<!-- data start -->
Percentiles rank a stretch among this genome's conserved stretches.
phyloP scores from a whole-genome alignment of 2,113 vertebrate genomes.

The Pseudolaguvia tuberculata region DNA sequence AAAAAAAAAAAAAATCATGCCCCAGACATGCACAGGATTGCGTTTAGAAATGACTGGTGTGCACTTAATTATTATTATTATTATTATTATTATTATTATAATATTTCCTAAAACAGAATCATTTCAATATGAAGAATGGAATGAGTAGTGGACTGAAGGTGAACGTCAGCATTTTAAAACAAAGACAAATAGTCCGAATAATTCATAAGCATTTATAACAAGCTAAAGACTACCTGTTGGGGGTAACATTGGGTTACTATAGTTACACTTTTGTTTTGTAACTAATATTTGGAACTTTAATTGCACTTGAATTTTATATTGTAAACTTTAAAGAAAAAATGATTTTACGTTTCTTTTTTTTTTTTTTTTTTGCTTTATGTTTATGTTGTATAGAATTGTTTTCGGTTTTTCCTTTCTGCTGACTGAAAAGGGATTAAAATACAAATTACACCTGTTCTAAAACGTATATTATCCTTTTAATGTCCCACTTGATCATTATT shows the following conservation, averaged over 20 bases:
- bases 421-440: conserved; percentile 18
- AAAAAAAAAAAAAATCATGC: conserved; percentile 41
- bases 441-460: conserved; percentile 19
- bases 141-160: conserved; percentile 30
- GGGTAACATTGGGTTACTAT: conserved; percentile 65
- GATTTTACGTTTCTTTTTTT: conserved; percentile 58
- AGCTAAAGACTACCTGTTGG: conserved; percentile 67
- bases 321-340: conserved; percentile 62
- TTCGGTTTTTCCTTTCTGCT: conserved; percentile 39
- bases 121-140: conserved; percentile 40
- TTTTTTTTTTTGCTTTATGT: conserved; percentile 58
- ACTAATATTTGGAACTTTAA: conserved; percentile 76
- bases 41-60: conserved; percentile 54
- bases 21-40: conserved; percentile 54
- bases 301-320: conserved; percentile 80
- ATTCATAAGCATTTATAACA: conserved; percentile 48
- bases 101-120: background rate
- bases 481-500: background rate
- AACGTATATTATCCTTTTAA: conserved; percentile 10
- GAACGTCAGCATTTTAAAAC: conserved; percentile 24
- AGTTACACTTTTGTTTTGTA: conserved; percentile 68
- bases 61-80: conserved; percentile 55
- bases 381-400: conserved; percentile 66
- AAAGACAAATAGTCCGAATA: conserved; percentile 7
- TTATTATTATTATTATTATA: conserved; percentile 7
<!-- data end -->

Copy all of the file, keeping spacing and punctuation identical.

Percentiles rank a stretch among this genome's conserved stretches.
phyloP scores from a whole-genome alignment of 2,113 vertebrate genomes.

The Pseudolaguvia tuberculata region DNA sequence AAAAAAAAAAAAAATCATGCCCCAGACATGCACAGGATTGCGTTTAGAAATGACTGGTGTGCACTTAATTATTATTATTATTATTATTATTATTATTATAATATTTCCTAAAACAGAATCATTTCAATATGAAGAATGGAATGAGTAGTGGACTGAAGGTGAACGTCAGCATTTTAAAACAAAGACAAATAGTCCGAATAATTCATAAGCATTTATAACAAGCTAAAGACTACCTGTTGGGGGTAACATTGGGTTACTATAGTTACACTTTTGTTTTGTAACTAATATTTGGAACTTTAATTGCACTTGAATTTTATATTGTAAACTTTAAAGAAAAAATGATTTTACGTTTCTTTTTTTTTTTTTTTTTTGCTTTATGTTTATGTTGTATAGAATTGTTTTCGGTTTTTCCTTTCTGCTGACTGAAAAGGGATTAAAATACAAATTACACCTGTTCTAAAACGTATATTATCCTTTTAATGTCCCACTTGATCATTATT shows the following conservation, averaged over 20 bases:
- bases 421-440: conserved; percentile 18
- AAAAAAAAAAAAAATCATGC: conserved; percentile 41
- bases 441-460: conserved; percentile 19
- bases 141-160: conserved; percentile 30
- GGGTAACATTGGGTTACTAT: conserved; percentile 65
- GATTTTACGTTTCTTTTTTT: conserved; percentile 58
- AGCTAAAGACTACCTGTTGG: conserved; percentile 67
- bases 321-340: conserved; percentile 62
- TTCGGTTTTTCCTTTCTGCT: conserved; percentile 39
- bases 121-140: conserved; percentile 40
- TTTTTTTTTTTGCTTTATGT: conserved; percentile 58
- ACTAATATTTGGAACTTTAA: conserved; percentile 76
- bases 41-60: conserved; percentile 54
- bases 21-40: conserved; percentile 54
- bases 301-320: conserved; percentile 80
- ATTCATAAGCATTTATAACA: conserved; percentile 48
- bases 101-120: background rate
- bases 481-500: background rate
- AACGTATATTATCCTTTTAA: conserved; percentile 10
- GAACGTCAGCATTTTAAAAC: conserved; percentile 24
- AGTTACACTTTTGTTTTGTA: conserved; percentile 68
- bases 61-80: conserved; percentile 55
- bases 381-400: conserved; percentile 66
- AAAGACAAATAGTCCGAATA: conserved; percentile 7
- TTATTATTATTATTATTATA: conserved; percentile 7